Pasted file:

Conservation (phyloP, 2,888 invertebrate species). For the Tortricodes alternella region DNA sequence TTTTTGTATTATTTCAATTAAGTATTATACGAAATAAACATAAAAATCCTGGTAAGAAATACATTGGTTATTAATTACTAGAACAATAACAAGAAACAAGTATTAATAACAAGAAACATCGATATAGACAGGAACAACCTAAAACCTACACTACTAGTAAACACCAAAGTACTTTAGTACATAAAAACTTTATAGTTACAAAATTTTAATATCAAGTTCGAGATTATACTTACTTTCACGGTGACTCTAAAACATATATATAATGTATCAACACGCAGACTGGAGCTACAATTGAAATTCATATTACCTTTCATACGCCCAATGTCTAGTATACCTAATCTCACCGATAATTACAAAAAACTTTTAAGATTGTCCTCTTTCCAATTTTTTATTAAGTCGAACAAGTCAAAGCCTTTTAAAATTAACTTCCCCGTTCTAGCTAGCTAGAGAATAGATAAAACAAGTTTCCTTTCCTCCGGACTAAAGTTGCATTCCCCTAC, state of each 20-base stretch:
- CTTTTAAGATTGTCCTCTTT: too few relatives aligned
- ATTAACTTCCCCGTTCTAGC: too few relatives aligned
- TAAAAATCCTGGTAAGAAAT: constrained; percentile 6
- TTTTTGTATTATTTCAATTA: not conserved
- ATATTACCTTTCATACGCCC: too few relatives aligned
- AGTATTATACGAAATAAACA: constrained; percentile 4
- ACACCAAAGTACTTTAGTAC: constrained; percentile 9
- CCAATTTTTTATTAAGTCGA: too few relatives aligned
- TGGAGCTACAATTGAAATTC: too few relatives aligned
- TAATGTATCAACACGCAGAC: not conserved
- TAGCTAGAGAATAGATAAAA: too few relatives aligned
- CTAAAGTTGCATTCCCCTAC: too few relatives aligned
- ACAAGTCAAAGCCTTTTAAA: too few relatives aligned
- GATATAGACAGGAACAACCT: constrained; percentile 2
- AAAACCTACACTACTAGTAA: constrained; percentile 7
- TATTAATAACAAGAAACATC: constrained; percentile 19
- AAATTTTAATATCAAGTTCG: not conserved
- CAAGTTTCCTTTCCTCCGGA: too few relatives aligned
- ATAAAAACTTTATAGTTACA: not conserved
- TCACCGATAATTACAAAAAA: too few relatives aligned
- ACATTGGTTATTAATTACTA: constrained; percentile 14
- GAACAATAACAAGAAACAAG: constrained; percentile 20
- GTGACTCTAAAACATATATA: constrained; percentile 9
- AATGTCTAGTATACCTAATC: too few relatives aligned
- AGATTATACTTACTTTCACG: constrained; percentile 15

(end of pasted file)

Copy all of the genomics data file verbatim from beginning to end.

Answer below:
Conservation (phyloP, 2,888 invertebrate species). For the Tortricodes alternella region DNA sequence TTTTTGTATTATTTCAATTAAGTATTATACGAAATAAACATAAAAATCCTGGTAAGAAATACATTGGTTATTAATTACTAGAACAATAACAAGAAACAAGTATTAATAACAAGAAACATCGATATAGACAGGAACAACCTAAAACCTACACTACTAGTAAACACCAAAGTACTTTAGTACATAAAAACTTTATAGTTACAAAATTTTAATATCAAGTTCGAGATTATACTTACTTTCACGGTGACTCTAAAACATATATATAATGTATCAACACGCAGACTGGAGCTACAATTGAAATTCATATTACCTTTCATACGCCCAATGTCTAGTATACCTAATCTCACCGATAATTACAAAAAACTTTTAAGATTGTCCTCTTTCCAATTTTTTATTAAGTCGAACAAGTCAAAGCCTTTTAAAATTAACTTCCCCGTTCTAGCTAGCTAGAGAATAGATAAAACAAGTTTCCTTTCCTCCGGACTAAAGTTGCATTCCCCTAC, state of each 20-base stretch:
- CTTTTAAGATTGTCCTCTTT: too few relatives aligned
- ATTAACTTCCCCGTTCTAGC: too few relatives aligned
- TAAAAATCCTGGTAAGAAAT: constrained; percentile 6
- TTTTTGTATTATTTCAATTA: not conserved
- ATATTACCTTTCATACGCCC: too few relatives aligned
- AGTATTATACGAAATAAACA: constrained; percentile 4
- ACACCAAAGTACTTTAGTAC: constrained; percentile 9
- CCAATTTTTTATTAAGTCGA: too few relatives aligned
- TGGAGCTACAATTGAAATTC: too few relatives aligned
- TAATGTATCAACACGCAGAC: not conserved
- TAGCTAGAGAATAGATAAAA: too few relatives aligned
- CTAAAGTTGCATTCCCCTAC: too few relatives aligned
- ACAAGTCAAAGCCTTTTAAA: too few relatives aligned
- GATATAGACAGGAACAACCT: constrained; percentile 2
- AAAACCTACACTACTAGTAA: constrained; percentile 7
- TATTAATAACAAGAAACATC: constrained; percentile 19
- AAATTTTAATATCAAGTTCG: not conserved
- CAAGTTTCCTTTCCTCCGGA: too few relatives aligned
- ATAAAAACTTTATAGTTACA: not conserved
- TCACCGATAATTACAAAAAA: too few relatives aligned
- ACATTGGTTATTAATTACTA: constrained; percentile 14
- GAACAATAACAAGAAACAAG: constrained; percentile 20
- GTGACTCTAAAACATATATA: constrained; percentile 9
- AATGTCTAGTATACCTAATC: too few relatives aligned
- AGATTATACTTACTTTCACG: constrained; percentile 15